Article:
Apr 12, 2008

Heart of America


I'll start off by saying that I don't hold a grudge against Uwe Boll. Hell, I find his video game adaptations to be hilarious. People don't put in perspective, that if Uwe didn't direct them, hype would be present, and the let-down would be incredibly severe. Uwe Boll's name is a warning label for film. Little know, that before the critically acclaimed release of House of the Dead, he made many "serious" films, one of which is about a school shooting.

I was hoping for Boll to wise up. With his promise of it not focusing on video games and rock music, he loses his New Year's resolution quickly and embodies the rock aspect. When our young troubled pre-pubescent angsty teen wakes up to his heavy metal music. He gets a phone call. He tells them to hold on, puts the phone down, and takes a long exaggerated yet exasperated sigh of emotion. Boll lost most of his audience right there. The opening credits are lined with techno-metal tracks that for the most part. Issues fair warnings that kids are time-bombs.

They then bombard the screen with pointless title card statistics on the amount of deaths that correlate to some random incident that no one cares about. This boy then logs onto his instant messaging device. The screen name which I am not quoting goes along these lines (vAMPIREmETAL6669) Already, Boll has incorporated that he is a satanist, or damn well wishes he was. After using his password "metal" and discussing today's events with much mystique, he ventures out to begin his day.

The common suburbia is the easiest setting for a film. If you use it right, it can even provide instant "depth" and "allegory's" to your film. Boll needs to learn something from cinema's masters of expressionism. His scenes are quaint and have total disregard for any substance. This suburbia does include the following; joggers, skateboarders, paper boys, white picket fences, and the beautifully trimmed grass. After we meet several characters, we meet one named Dara.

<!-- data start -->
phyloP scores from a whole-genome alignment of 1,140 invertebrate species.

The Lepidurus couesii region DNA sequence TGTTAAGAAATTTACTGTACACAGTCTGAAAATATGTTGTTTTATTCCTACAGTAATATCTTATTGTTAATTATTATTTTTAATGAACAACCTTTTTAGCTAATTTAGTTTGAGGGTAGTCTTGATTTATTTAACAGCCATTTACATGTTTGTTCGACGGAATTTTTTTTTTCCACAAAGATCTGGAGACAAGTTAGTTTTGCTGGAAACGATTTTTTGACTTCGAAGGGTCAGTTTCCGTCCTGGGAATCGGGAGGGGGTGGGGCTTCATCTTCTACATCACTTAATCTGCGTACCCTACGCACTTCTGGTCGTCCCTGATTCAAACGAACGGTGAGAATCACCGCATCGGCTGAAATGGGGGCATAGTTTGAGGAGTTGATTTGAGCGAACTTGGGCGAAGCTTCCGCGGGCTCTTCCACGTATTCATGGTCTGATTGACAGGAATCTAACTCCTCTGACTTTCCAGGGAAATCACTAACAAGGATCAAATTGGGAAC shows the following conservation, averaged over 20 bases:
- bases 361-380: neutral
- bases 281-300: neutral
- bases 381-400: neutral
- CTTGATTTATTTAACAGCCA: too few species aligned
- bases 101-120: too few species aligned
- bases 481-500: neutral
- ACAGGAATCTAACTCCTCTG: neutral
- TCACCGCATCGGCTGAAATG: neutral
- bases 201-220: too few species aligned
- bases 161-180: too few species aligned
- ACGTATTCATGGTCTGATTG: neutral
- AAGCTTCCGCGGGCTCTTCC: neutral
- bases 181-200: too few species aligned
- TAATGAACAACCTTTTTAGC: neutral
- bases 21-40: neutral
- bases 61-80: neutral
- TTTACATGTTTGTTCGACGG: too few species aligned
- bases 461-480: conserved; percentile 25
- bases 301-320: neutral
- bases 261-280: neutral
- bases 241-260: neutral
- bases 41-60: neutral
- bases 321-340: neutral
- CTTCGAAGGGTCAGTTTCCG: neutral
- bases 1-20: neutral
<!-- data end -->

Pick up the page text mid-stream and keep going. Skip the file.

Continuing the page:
Dara is the one who lives in the biggest house on the block, but she is what as known are "Gothics" Her mom is never there so she must rebel against the world in any way she can, which may or may not include whoring herself out to jocks at gas stations. I think this scene was the only scene that really had emotion or even grabbed my attention. Boll makes his attentions clear that Heart of America is presumptively an anti-drug film. Dara buys some drugs from local dealer Wex. When Wex gets caught, he tells his counselor "Hey! What's the worst that can happen?!" Cut to the scene of Dara standing on top of the school. She looks as if she is contemplating suicide and is doing so by copying poses that make her look as if she watched The Crow too much.

The whole "medicated angst" theme is recurrent in most 90's films, such as Heathers and Girl, Interrupted. I could imagine what Boll wanted from this film but it all falls flat. Heart of America is that one film that has nothing in it to even give it credit as an auteur's work. It is bland, full with inane dialogue, and manages to bring nothing new to the school shooting phenomenon. Maybe if Boll stopped creating much-maligned cinema, kids wouldn't lash out against their peers.


-mAQ

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